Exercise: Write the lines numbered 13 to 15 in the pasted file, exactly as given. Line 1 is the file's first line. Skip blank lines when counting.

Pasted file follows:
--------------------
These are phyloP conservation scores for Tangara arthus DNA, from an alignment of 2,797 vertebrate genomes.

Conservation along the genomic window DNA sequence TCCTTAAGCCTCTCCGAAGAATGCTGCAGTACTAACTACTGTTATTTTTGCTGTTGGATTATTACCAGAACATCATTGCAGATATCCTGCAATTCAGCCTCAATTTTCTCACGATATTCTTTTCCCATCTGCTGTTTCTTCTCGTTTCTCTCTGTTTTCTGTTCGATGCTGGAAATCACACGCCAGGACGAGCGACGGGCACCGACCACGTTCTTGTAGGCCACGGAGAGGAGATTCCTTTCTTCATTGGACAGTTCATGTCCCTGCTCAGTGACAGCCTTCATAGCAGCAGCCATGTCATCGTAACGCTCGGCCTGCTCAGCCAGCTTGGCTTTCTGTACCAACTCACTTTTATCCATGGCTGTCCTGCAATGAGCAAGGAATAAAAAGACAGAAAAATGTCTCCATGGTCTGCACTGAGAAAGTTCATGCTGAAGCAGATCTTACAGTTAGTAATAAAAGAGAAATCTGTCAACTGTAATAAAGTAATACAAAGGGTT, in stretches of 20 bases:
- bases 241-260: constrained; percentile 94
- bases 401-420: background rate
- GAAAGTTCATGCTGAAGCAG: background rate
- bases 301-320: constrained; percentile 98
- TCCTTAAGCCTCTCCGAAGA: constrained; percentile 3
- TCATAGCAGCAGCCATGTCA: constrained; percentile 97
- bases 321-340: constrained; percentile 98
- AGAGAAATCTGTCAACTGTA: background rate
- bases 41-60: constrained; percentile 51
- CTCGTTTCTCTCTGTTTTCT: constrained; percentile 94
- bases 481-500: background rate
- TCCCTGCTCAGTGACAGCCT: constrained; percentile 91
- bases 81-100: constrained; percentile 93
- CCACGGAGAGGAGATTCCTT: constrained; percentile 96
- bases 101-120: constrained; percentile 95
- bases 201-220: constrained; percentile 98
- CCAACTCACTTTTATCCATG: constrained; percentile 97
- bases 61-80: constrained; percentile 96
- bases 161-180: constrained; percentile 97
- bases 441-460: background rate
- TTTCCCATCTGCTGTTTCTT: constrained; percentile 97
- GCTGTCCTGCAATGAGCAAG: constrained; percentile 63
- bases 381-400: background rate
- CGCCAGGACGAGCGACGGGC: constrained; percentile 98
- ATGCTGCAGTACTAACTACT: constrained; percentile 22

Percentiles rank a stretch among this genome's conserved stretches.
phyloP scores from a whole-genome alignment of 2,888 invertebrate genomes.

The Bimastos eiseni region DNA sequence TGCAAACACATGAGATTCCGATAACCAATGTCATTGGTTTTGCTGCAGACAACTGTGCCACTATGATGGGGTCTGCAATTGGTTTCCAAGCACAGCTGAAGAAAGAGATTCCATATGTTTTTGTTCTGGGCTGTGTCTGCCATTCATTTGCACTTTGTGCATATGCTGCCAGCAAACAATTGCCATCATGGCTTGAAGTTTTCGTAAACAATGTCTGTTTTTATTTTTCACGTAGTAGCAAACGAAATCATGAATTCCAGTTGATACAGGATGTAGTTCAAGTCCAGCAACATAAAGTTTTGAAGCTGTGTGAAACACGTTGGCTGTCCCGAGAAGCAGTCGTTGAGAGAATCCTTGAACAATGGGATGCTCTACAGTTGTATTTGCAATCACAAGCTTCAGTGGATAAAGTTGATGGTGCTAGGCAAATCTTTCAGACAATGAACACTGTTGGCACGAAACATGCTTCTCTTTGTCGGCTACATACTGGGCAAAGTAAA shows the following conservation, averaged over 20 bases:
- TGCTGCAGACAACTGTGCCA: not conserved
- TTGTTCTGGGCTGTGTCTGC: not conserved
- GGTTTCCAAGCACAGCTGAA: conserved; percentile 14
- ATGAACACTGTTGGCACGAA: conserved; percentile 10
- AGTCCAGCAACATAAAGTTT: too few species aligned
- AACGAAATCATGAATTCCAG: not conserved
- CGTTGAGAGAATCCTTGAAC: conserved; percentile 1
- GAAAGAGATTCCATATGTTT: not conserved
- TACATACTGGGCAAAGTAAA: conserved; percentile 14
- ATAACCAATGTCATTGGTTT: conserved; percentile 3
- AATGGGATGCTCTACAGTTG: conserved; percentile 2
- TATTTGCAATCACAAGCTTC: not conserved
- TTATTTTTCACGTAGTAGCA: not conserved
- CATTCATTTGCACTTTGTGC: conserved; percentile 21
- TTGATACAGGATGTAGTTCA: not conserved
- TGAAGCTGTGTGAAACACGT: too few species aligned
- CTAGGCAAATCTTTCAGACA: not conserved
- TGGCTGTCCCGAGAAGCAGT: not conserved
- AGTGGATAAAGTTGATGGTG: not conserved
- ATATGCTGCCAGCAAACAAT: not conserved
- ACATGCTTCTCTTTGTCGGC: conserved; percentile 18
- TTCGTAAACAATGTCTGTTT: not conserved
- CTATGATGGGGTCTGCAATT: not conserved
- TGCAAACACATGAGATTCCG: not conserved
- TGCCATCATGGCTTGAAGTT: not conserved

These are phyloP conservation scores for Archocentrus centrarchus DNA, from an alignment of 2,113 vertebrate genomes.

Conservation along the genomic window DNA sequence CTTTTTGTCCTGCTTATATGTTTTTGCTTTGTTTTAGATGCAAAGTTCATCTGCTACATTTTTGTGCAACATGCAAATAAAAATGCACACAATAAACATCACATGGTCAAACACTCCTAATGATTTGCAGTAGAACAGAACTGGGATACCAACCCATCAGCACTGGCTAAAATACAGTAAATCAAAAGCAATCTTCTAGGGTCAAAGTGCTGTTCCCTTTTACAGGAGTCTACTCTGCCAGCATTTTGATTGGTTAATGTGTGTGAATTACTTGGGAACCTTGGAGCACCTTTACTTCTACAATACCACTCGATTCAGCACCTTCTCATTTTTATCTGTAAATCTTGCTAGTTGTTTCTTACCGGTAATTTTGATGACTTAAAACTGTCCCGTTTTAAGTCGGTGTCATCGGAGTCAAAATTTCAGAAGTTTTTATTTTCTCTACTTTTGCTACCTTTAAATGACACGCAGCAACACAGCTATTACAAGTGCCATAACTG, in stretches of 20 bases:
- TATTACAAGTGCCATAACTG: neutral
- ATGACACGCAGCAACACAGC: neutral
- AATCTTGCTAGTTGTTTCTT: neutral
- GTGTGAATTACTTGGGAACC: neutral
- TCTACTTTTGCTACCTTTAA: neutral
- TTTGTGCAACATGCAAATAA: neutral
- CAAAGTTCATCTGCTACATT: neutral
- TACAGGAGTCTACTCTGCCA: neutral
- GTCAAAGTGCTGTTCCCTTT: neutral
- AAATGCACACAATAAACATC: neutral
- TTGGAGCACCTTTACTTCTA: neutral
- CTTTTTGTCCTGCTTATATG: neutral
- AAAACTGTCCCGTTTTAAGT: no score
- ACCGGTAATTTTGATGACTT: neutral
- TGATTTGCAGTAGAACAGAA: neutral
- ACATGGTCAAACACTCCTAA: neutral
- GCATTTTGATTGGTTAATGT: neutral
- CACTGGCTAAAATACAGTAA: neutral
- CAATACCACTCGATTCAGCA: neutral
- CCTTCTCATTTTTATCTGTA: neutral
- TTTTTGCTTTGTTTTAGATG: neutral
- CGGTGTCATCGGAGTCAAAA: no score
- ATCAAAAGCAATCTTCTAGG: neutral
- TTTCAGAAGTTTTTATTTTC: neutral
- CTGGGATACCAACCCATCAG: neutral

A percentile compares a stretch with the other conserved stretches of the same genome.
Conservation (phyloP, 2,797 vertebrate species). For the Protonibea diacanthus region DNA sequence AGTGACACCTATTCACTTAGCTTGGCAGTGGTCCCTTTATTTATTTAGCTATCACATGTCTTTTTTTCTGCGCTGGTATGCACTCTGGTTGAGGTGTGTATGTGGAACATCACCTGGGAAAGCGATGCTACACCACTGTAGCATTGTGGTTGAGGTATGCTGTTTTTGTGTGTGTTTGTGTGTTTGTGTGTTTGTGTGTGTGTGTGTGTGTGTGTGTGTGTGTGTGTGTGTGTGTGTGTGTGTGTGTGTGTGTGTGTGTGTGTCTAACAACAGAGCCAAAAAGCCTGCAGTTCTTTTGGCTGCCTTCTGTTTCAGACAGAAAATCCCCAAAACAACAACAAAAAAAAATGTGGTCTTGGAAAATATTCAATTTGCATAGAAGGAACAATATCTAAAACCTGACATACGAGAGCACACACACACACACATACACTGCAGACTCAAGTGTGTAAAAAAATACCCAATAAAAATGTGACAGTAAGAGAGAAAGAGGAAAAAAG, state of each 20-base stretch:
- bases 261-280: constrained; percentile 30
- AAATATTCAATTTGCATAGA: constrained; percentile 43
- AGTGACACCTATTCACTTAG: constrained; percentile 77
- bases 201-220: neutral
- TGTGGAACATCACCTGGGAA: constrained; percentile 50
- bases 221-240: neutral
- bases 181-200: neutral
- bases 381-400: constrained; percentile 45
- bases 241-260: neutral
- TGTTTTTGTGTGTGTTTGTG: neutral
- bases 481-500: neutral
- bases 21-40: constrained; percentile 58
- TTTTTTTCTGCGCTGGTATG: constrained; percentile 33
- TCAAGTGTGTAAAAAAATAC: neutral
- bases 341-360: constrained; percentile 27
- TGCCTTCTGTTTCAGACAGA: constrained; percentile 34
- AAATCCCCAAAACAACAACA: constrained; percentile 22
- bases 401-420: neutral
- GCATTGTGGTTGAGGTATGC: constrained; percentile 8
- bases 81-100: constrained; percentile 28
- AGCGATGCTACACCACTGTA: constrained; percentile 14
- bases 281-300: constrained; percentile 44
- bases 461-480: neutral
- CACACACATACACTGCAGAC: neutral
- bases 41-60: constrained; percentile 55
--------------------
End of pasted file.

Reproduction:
- bases 481-500: background rate
- TCCCTGCTCAGTGACAGCCT: constrained; percentile 91
- bases 81-100: constrained; percentile 93